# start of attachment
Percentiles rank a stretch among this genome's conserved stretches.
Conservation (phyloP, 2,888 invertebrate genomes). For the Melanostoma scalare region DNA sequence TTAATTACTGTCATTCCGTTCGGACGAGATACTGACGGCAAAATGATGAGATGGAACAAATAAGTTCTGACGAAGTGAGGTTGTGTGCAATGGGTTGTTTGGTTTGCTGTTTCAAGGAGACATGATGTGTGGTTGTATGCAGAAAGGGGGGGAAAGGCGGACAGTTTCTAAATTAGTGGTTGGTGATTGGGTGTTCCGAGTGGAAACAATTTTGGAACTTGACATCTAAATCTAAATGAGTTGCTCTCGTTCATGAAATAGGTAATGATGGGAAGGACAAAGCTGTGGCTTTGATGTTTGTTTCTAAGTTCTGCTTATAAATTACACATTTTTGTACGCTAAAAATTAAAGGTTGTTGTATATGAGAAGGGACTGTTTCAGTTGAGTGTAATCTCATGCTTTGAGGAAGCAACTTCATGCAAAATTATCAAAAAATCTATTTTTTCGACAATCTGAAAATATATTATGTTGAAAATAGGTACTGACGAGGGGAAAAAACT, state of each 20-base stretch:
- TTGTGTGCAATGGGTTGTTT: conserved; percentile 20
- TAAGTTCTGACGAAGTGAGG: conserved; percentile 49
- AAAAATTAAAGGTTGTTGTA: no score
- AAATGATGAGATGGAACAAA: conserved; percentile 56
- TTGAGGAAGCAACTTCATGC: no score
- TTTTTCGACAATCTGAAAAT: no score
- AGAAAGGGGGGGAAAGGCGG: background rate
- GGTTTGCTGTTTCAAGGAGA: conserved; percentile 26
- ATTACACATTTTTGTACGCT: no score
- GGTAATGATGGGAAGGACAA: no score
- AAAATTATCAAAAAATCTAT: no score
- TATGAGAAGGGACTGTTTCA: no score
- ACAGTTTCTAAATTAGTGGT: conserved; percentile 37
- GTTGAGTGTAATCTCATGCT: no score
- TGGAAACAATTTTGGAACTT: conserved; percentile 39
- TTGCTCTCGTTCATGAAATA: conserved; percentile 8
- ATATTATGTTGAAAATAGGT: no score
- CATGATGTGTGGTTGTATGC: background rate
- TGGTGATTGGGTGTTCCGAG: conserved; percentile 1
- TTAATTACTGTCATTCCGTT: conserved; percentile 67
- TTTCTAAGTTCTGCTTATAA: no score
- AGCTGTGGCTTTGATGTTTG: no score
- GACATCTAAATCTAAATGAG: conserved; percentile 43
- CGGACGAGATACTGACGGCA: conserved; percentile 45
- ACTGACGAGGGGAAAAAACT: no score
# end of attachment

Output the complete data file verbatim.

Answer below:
Percentiles rank a stretch among this genome's conserved stretches.
Conservation (phyloP, 2,888 invertebrate genomes). For the Melanostoma scalare region DNA sequence TTAATTACTGTCATTCCGTTCGGACGAGATACTGACGGCAAAATGATGAGATGGAACAAATAAGTTCTGACGAAGTGAGGTTGTGTGCAATGGGTTGTTTGGTTTGCTGTTTCAAGGAGACATGATGTGTGGTTGTATGCAGAAAGGGGGGGAAAGGCGGACAGTTTCTAAATTAGTGGTTGGTGATTGGGTGTTCCGAGTGGAAACAATTTTGGAACTTGACATCTAAATCTAAATGAGTTGCTCTCGTTCATGAAATAGGTAATGATGGGAAGGACAAAGCTGTGGCTTTGATGTTTGTTTCTAAGTTCTGCTTATAAATTACACATTTTTGTACGCTAAAAATTAAAGGTTGTTGTATATGAGAAGGGACTGTTTCAGTTGAGTGTAATCTCATGCTTTGAGGAAGCAACTTCATGCAAAATTATCAAAAAATCTATTTTTTCGACAATCTGAAAATATATTATGTTGAAAATAGGTACTGACGAGGGGAAAAAACT, state of each 20-base stretch:
- TTGTGTGCAATGGGTTGTTT: conserved; percentile 20
- TAAGTTCTGACGAAGTGAGG: conserved; percentile 49
- AAAAATTAAAGGTTGTTGTA: no score
- AAATGATGAGATGGAACAAA: conserved; percentile 56
- TTGAGGAAGCAACTTCATGC: no score
- TTTTTCGACAATCTGAAAAT: no score
- AGAAAGGGGGGGAAAGGCGG: background rate
- GGTTTGCTGTTTCAAGGAGA: conserved; percentile 26
- ATTACACATTTTTGTACGCT: no score
- GGTAATGATGGGAAGGACAA: no score
- AAAATTATCAAAAAATCTAT: no score
- TATGAGAAGGGACTGTTTCA: no score
- ACAGTTTCTAAATTAGTGGT: conserved; percentile 37
- GTTGAGTGTAATCTCATGCT: no score
- TGGAAACAATTTTGGAACTT: conserved; percentile 39
- TTGCTCTCGTTCATGAAATA: conserved; percentile 8
- ATATTATGTTGAAAATAGGT: no score
- CATGATGTGTGGTTGTATGC: background rate
- TGGTGATTGGGTGTTCCGAG: conserved; percentile 1
- TTAATTACTGTCATTCCGTT: conserved; percentile 67
- TTTCTAAGTTCTGCTTATAA: no score
- AGCTGTGGCTTTGATGTTTG: no score
- GACATCTAAATCTAAATGAG: conserved; percentile 43
- CGGACGAGATACTGACGGCA: conserved; percentile 45
- ACTGACGAGGGGAAAAAACT: no score